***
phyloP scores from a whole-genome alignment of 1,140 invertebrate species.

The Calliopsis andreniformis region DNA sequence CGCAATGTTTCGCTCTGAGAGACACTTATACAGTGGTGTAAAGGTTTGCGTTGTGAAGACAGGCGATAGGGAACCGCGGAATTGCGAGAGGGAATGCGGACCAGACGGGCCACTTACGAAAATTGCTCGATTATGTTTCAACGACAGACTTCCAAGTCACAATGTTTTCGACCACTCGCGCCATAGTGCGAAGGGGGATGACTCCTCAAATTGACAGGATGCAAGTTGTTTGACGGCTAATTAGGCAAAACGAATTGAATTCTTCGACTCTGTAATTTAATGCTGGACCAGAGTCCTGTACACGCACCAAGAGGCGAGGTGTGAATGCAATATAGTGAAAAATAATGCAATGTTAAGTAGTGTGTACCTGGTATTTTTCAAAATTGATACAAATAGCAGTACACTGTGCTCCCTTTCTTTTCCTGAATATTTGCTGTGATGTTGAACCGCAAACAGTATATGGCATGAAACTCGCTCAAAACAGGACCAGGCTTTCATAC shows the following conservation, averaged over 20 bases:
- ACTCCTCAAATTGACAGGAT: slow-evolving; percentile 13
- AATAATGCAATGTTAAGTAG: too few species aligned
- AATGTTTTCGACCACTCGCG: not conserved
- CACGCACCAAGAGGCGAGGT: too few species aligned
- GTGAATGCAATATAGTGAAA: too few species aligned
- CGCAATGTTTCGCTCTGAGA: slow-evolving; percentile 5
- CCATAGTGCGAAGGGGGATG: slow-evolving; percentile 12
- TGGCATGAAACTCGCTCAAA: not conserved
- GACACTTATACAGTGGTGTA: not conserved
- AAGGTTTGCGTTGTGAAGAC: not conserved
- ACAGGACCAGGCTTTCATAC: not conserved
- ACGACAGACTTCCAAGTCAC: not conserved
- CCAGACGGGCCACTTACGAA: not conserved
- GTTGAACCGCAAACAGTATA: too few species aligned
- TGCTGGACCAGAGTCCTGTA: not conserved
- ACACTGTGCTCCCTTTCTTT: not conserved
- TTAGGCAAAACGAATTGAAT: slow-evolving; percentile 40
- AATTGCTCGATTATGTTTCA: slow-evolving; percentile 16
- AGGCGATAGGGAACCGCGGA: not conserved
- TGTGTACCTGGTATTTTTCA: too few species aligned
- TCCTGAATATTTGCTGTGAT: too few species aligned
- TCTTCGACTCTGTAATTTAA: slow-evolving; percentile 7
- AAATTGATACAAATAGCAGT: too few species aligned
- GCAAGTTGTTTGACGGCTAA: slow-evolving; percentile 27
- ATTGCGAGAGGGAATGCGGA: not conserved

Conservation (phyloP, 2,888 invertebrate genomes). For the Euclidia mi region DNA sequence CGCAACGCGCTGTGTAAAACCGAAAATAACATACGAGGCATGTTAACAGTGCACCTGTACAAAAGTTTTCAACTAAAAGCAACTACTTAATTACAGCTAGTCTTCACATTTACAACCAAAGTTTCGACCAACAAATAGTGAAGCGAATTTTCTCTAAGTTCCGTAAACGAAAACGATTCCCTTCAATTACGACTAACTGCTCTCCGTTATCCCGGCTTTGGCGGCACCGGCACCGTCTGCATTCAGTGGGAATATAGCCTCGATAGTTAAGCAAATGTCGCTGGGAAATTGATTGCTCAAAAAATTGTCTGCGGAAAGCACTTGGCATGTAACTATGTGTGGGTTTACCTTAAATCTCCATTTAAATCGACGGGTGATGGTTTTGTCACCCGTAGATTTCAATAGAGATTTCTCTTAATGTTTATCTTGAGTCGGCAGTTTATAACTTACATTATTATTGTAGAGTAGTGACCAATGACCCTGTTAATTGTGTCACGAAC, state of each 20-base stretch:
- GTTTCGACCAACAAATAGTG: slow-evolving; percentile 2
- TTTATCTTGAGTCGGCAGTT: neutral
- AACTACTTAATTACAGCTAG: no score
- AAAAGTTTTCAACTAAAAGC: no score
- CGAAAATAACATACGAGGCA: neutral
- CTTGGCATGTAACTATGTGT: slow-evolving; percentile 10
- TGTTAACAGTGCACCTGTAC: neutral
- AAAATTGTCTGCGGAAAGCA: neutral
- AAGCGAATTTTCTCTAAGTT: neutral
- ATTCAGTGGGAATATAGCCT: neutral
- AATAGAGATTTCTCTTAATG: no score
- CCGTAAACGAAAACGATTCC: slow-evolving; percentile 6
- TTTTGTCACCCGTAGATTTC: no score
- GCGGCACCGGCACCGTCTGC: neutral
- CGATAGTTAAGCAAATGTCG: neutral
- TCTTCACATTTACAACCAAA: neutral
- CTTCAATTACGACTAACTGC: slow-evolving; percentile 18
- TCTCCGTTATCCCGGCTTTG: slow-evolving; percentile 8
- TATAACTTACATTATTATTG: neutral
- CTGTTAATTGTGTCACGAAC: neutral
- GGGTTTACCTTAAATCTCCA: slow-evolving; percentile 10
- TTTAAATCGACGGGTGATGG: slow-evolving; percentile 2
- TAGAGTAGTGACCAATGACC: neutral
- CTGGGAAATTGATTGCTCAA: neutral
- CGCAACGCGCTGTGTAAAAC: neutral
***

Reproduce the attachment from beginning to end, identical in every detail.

phyloP scores from a whole-genome alignment of 1,140 invertebrate species.

The Calliopsis andreniformis region DNA sequence CGCAATGTTTCGCTCTGAGAGACACTTATACAGTGGTGTAAAGGTTTGCGTTGTGAAGACAGGCGATAGGGAACCGCGGAATTGCGAGAGGGAATGCGGACCAGACGGGCCACTTACGAAAATTGCTCGATTATGTTTCAACGACAGACTTCCAAGTCACAATGTTTTCGACCACTCGCGCCATAGTGCGAAGGGGGATGACTCCTCAAATTGACAGGATGCAAGTTGTTTGACGGCTAATTAGGCAAAACGAATTGAATTCTTCGACTCTGTAATTTAATGCTGGACCAGAGTCCTGTACACGCACCAAGAGGCGAGGTGTGAATGCAATATAGTGAAAAATAATGCAATGTTAAGTAGTGTGTACCTGGTATTTTTCAAAATTGATACAAATAGCAGTACACTGTGCTCCCTTTCTTTTCCTGAATATTTGCTGTGATGTTGAACCGCAAACAGTATATGGCATGAAACTCGCTCAAAACAGGACCAGGCTTTCATAC shows the following conservation, averaged over 20 bases:
- ACTCCTCAAATTGACAGGAT: slow-evolving; percentile 13
- AATAATGCAATGTTAAGTAG: too few species aligned
- AATGTTTTCGACCACTCGCG: not conserved
- CACGCACCAAGAGGCGAGGT: too few species aligned
- GTGAATGCAATATAGTGAAA: too few species aligned
- CGCAATGTTTCGCTCTGAGA: slow-evolving; percentile 5
- CCATAGTGCGAAGGGGGATG: slow-evolving; percentile 12
- TGGCATGAAACTCGCTCAAA: not conserved
- GACACTTATACAGTGGTGTA: not conserved
- AAGGTTTGCGTTGTGAAGAC: not conserved
- ACAGGACCAGGCTTTCATAC: not conserved
- ACGACAGACTTCCAAGTCAC: not conserved
- CCAGACGGGCCACTTACGAA: not conserved
- GTTGAACCGCAAACAGTATA: too few species aligned
- TGCTGGACCAGAGTCCTGTA: not conserved
- ACACTGTGCTCCCTTTCTTT: not conserved
- TTAGGCAAAACGAATTGAAT: slow-evolving; percentile 40
- AATTGCTCGATTATGTTTCA: slow-evolving; percentile 16
- AGGCGATAGGGAACCGCGGA: not conserved
- TGTGTACCTGGTATTTTTCA: too few species aligned
- TCCTGAATATTTGCTGTGAT: too few species aligned
- TCTTCGACTCTGTAATTTAA: slow-evolving; percentile 7
- AAATTGATACAAATAGCAGT: too few species aligned
- GCAAGTTGTTTGACGGCTAA: slow-evolving; percentile 27
- ATTGCGAGAGGGAATGCGGA: not conserved

Conservation (phyloP, 2,888 invertebrate genomes). For the Euclidia mi region DNA sequence CGCAACGCGCTGTGTAAAACCGAAAATAACATACGAGGCATGTTAACAGTGCACCTGTACAAAAGTTTTCAACTAAAAGCAACTACTTAATTACAGCTAGTCTTCACATTTACAACCAAAGTTTCGACCAACAAATAGTGAAGCGAATTTTCTCTAAGTTCCGTAAACGAAAACGATTCCCTTCAATTACGACTAACTGCTCTCCGTTATCCCGGCTTTGGCGGCACCGGCACCGTCTGCATTCAGTGGGAATATAGCCTCGATAGTTAAGCAAATGTCGCTGGGAAATTGATTGCTCAAAAAATTGTCTGCGGAAAGCACTTGGCATGTAACTATGTGTGGGTTTACCTTAAATCTCCATTTAAATCGACGGGTGATGGTTTTGTCACCCGTAGATTTCAATAGAGATTTCTCTTAATGTTTATCTTGAGTCGGCAGTTTATAACTTACATTATTATTGTAGAGTAGTGACCAATGACCCTGTTAATTGTGTCACGAAC, state of each 20-base stretch:
- GTTTCGACCAACAAATAGTG: slow-evolving; percentile 2
- TTTATCTTGAGTCGGCAGTT: neutral
- AACTACTTAATTACAGCTAG: no score
- AAAAGTTTTCAACTAAAAGC: no score
- CGAAAATAACATACGAGGCA: neutral
- CTTGGCATGTAACTATGTGT: slow-evolving; percentile 10
- TGTTAACAGTGCACCTGTAC: neutral
- AAAATTGTCTGCGGAAAGCA: neutral
- AAGCGAATTTTCTCTAAGTT: neutral
- ATTCAGTGGGAATATAGCCT: neutral
- AATAGAGATTTCTCTTAATG: no score
- CCGTAAACGAAAACGATTCC: slow-evolving; percentile 6
- TTTTGTCACCCGTAGATTTC: no score
- GCGGCACCGGCACCGTCTGC: neutral
- CGATAGTTAAGCAAATGTCG: neutral
- TCTTCACATTTACAACCAAA: neutral
- CTTCAATTACGACTAACTGC: slow-evolving; percentile 18
- TCTCCGTTATCCCGGCTTTG: slow-evolving; percentile 8
- TATAACTTACATTATTATTG: neutral
- CTGTTAATTGTGTCACGAAC: neutral
- GGGTTTACCTTAAATCTCCA: slow-evolving; percentile 10
- TTTAAATCGACGGGTGATGG: slow-evolving; percentile 2
- TAGAGTAGTGACCAATGACC: neutral
- CTGGGAAATTGATTGCTCAA: neutral
- CGCAACGCGCTGTGTAAAAC: neutral